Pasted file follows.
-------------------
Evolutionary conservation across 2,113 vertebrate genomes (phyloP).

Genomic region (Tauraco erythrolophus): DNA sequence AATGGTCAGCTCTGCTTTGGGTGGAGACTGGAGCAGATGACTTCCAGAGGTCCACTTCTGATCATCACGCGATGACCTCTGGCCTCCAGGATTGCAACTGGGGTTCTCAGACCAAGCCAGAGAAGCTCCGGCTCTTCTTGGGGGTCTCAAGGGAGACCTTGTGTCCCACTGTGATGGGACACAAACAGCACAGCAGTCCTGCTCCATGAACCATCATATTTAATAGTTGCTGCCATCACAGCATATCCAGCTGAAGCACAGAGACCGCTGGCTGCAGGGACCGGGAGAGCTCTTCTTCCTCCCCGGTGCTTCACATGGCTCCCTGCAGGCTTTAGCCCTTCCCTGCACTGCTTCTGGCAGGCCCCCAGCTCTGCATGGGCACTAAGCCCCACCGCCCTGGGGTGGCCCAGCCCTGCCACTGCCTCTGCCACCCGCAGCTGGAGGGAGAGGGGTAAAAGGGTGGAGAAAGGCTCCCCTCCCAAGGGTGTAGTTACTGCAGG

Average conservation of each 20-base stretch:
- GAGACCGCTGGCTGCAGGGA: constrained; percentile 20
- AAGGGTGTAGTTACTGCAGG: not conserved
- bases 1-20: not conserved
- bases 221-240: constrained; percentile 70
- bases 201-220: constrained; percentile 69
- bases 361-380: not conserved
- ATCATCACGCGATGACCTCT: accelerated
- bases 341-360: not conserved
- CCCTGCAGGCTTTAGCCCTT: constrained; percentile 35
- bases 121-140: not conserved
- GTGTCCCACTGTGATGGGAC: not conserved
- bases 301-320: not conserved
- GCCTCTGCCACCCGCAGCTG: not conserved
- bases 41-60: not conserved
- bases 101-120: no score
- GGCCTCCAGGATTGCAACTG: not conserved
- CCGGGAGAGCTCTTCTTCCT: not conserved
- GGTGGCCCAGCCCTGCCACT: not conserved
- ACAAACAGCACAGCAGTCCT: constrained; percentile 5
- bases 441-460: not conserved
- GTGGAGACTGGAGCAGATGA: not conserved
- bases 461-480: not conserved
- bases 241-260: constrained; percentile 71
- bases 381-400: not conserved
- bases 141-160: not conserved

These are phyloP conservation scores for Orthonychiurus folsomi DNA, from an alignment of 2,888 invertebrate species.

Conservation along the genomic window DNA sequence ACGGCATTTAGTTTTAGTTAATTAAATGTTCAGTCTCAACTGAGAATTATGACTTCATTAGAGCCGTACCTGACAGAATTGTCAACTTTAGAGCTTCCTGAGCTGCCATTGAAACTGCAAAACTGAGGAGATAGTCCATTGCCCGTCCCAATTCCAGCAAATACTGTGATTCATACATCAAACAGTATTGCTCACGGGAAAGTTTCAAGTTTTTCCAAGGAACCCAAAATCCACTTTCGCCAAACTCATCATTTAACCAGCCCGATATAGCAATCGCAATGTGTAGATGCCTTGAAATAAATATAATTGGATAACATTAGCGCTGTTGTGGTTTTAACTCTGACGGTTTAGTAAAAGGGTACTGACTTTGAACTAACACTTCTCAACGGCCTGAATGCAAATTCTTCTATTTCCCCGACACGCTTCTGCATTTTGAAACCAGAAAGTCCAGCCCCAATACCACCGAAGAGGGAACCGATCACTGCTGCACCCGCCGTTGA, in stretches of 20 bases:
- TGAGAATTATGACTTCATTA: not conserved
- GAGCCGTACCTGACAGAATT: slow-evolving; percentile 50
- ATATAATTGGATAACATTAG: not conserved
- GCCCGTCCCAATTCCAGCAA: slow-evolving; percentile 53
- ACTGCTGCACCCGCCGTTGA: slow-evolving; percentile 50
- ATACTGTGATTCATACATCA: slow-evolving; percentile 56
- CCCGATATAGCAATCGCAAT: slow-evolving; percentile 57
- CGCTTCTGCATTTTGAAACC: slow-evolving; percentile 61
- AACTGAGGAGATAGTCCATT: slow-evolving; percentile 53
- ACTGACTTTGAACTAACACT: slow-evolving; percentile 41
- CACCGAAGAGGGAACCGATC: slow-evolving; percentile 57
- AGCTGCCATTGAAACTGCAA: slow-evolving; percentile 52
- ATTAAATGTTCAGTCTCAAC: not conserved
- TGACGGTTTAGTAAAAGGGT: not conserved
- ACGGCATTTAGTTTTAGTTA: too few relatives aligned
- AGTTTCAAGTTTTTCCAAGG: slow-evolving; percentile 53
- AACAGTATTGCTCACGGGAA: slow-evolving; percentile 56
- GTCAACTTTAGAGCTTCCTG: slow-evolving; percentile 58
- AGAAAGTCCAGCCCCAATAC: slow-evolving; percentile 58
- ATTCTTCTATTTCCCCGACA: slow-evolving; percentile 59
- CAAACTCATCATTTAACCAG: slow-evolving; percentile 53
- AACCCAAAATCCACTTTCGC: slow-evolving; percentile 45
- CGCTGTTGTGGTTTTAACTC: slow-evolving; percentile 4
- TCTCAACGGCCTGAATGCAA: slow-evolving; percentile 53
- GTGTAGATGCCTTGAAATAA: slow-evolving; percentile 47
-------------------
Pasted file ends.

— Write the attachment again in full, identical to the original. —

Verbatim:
Evolutionary conservation across 2,113 vertebrate genomes (phyloP).

Genomic region (Tauraco erythrolophus): DNA sequence AATGGTCAGCTCTGCTTTGGGTGGAGACTGGAGCAGATGACTTCCAGAGGTCCACTTCTGATCATCACGCGATGACCTCTGGCCTCCAGGATTGCAACTGGGGTTCTCAGACCAAGCCAGAGAAGCTCCGGCTCTTCTTGGGGGTCTCAAGGGAGACCTTGTGTCCCACTGTGATGGGACACAAACAGCACAGCAGTCCTGCTCCATGAACCATCATATTTAATAGTTGCTGCCATCACAGCATATCCAGCTGAAGCACAGAGACCGCTGGCTGCAGGGACCGGGAGAGCTCTTCTTCCTCCCCGGTGCTTCACATGGCTCCCTGCAGGCTTTAGCCCTTCCCTGCACTGCTTCTGGCAGGCCCCCAGCTCTGCATGGGCACTAAGCCCCACCGCCCTGGGGTGGCCCAGCCCTGCCACTGCCTCTGCCACCCGCAGCTGGAGGGAGAGGGGTAAAAGGGTGGAGAAAGGCTCCCCTCCCAAGGGTGTAGTTACTGCAGG

Average conservation of each 20-base stretch:
- GAGACCGCTGGCTGCAGGGA: constrained; percentile 20
- AAGGGTGTAGTTACTGCAGG: not conserved
- bases 1-20: not conserved
- bases 221-240: constrained; percentile 70
- bases 201-220: constrained; percentile 69
- bases 361-380: not conserved
- ATCATCACGCGATGACCTCT: accelerated
- bases 341-360: not conserved
- CCCTGCAGGCTTTAGCCCTT: constrained; percentile 35
- bases 121-140: not conserved
- GTGTCCCACTGTGATGGGAC: not conserved
- bases 301-320: not conserved
- GCCTCTGCCACCCGCAGCTG: not conserved
- bases 41-60: not conserved
- bases 101-120: no score
- GGCCTCCAGGATTGCAACTG: not conserved
- CCGGGAGAGCTCTTCTTCCT: not conserved
- GGTGGCCCAGCCCTGCCACT: not conserved
- ACAAACAGCACAGCAGTCCT: constrained; percentile 5
- bases 441-460: not conserved
- GTGGAGACTGGAGCAGATGA: not conserved
- bases 461-480: not conserved
- bases 241-260: constrained; percentile 71
- bases 381-400: not conserved
- bases 141-160: not conserved

These are phyloP conservation scores for Orthonychiurus folsomi DNA, from an alignment of 2,888 invertebrate species.

Conservation along the genomic window DNA sequence ACGGCATTTAGTTTTAGTTAATTAAATGTTCAGTCTCAACTGAGAATTATGACTTCATTAGAGCCGTACCTGACAGAATTGTCAACTTTAGAGCTTCCTGAGCTGCCATTGAAACTGCAAAACTGAGGAGATAGTCCATTGCCCGTCCCAATTCCAGCAAATACTGTGATTCATACATCAAACAGTATTGCTCACGGGAAAGTTTCAAGTTTTTCCAAGGAACCCAAAATCCACTTTCGCCAAACTCATCATTTAACCAGCCCGATATAGCAATCGCAATGTGTAGATGCCTTGAAATAAATATAATTGGATAACATTAGCGCTGTTGTGGTTTTAACTCTGACGGTTTAGTAAAAGGGTACTGACTTTGAACTAACACTTCTCAACGGCCTGAATGCAAATTCTTCTATTTCCCCGACACGCTTCTGCATTTTGAAACCAGAAAGTCCAGCCCCAATACCACCGAAGAGGGAACCGATCACTGCTGCACCCGCCGTTGA, in stretches of 20 bases:
- TGAGAATTATGACTTCATTA: not conserved
- GAGCCGTACCTGACAGAATT: slow-evolving; percentile 50
- ATATAATTGGATAACATTAG: not conserved
- GCCCGTCCCAATTCCAGCAA: slow-evolving; percentile 53
- ACTGCTGCACCCGCCGTTGA: slow-evolving; percentile 50
- ATACTGTGATTCATACATCA: slow-evolving; percentile 56
- CCCGATATAGCAATCGCAAT: slow-evolving; percentile 57
- CGCTTCTGCATTTTGAAACC: slow-evolving; percentile 61
- AACTGAGGAGATAGTCCATT: slow-evolving; percentile 53
- ACTGACTTTGAACTAACACT: slow-evolving; percentile 41
- CACCGAAGAGGGAACCGATC: slow-evolving; percentile 57
- AGCTGCCATTGAAACTGCAA: slow-evolving; percentile 52
- ATTAAATGTTCAGTCTCAAC: not conserved
- TGACGGTTTAGTAAAAGGGT: not conserved
- ACGGCATTTAGTTTTAGTTA: too few relatives aligned
- AGTTTCAAGTTTTTCCAAGG: slow-evolving; percentile 53
- AACAGTATTGCTCACGGGAA: slow-evolving; percentile 56
- GTCAACTTTAGAGCTTCCTG: slow-evolving; percentile 58
- AGAAAGTCCAGCCCCAATAC: slow-evolving; percentile 58
- ATTCTTCTATTTCCCCGACA: slow-evolving; percentile 59
- CAAACTCATCATTTAACCAG: slow-evolving; percentile 53
- AACCCAAAATCCACTTTCGC: slow-evolving; percentile 45
- CGCTGTTGTGGTTTTAACTC: slow-evolving; percentile 4
- TCTCAACGGCCTGAATGCAA: slow-evolving; percentile 53
- GTGTAGATGCCTTGAAATAA: slow-evolving; percentile 47